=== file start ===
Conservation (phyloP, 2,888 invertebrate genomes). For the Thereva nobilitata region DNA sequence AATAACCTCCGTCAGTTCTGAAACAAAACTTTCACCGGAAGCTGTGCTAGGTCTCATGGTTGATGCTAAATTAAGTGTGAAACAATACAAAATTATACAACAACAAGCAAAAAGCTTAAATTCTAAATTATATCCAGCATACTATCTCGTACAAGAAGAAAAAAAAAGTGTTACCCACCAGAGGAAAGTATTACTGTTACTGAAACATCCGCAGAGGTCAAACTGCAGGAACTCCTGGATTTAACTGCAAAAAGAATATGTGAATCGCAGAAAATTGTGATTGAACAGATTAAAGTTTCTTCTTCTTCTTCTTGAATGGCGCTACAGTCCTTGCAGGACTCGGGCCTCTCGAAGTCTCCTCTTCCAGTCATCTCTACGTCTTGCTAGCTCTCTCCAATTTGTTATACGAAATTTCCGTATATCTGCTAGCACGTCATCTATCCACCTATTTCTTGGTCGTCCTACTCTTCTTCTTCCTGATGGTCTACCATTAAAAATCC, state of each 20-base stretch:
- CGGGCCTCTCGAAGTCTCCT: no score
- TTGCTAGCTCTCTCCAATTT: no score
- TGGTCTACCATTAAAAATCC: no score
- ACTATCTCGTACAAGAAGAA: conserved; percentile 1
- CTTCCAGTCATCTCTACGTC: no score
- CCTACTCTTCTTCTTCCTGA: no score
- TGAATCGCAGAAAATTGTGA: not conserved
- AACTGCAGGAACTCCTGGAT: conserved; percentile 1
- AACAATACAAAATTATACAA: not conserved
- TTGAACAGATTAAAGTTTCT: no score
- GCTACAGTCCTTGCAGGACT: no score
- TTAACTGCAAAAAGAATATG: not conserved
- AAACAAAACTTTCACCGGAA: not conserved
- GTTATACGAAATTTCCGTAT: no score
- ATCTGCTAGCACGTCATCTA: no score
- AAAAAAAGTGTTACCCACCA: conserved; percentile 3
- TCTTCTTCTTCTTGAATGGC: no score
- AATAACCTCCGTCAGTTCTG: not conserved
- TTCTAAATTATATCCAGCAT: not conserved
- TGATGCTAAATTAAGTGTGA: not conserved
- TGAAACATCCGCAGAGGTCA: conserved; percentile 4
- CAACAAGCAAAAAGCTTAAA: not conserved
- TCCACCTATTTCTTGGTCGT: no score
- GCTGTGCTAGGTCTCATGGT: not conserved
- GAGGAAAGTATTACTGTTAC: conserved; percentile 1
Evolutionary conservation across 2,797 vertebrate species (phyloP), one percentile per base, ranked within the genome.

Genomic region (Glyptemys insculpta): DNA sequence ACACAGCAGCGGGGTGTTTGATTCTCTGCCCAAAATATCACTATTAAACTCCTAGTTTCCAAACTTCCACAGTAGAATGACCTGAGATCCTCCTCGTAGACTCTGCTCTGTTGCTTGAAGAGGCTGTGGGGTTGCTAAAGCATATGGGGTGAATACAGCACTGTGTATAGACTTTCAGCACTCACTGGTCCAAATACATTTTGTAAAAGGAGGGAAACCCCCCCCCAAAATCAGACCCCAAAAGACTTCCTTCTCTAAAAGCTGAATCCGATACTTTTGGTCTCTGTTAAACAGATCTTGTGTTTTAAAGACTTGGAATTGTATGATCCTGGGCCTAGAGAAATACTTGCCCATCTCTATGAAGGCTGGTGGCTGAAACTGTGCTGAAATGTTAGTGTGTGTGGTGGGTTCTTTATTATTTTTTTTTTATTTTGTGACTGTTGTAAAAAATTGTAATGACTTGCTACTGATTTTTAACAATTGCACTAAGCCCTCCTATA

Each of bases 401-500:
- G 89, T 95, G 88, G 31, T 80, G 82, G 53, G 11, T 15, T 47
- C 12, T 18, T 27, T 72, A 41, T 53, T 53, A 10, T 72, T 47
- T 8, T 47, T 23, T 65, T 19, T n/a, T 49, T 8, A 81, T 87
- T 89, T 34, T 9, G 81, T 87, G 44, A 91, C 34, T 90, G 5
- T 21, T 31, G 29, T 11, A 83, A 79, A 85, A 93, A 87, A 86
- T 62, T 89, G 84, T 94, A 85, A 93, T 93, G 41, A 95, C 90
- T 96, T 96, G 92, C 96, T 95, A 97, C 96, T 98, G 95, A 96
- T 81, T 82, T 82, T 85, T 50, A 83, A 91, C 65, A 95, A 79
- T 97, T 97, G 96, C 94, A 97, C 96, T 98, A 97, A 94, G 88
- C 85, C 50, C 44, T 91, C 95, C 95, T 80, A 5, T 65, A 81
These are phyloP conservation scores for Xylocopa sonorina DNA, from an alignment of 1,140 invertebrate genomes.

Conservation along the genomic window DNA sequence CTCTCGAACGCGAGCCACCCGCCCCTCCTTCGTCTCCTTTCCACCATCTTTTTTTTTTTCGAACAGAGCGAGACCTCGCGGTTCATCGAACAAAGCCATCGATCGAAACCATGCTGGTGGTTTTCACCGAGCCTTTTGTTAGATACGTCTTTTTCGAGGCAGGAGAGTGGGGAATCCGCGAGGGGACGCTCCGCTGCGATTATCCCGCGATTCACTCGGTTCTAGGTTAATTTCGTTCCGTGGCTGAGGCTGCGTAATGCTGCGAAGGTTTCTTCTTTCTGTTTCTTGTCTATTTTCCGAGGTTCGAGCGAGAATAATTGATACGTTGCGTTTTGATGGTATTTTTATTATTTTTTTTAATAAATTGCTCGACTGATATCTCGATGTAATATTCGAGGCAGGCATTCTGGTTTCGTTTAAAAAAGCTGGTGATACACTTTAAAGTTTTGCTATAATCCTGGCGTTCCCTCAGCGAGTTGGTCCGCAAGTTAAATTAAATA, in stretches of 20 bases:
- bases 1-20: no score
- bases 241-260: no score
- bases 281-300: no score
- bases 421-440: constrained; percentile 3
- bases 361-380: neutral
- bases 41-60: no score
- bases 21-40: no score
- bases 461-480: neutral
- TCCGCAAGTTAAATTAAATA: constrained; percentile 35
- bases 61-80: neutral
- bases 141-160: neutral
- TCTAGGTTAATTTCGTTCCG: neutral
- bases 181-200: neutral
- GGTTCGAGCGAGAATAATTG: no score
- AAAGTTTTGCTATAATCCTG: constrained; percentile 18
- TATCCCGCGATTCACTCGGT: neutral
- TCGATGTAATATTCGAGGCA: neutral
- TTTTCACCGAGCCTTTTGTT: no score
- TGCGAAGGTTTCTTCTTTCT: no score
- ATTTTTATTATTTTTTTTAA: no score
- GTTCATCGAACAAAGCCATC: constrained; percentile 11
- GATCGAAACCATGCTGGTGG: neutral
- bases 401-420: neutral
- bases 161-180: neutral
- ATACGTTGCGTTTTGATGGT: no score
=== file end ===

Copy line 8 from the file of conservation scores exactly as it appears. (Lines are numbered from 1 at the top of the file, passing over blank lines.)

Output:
- TGAATCGCAGAAAATTGTGA: not conserved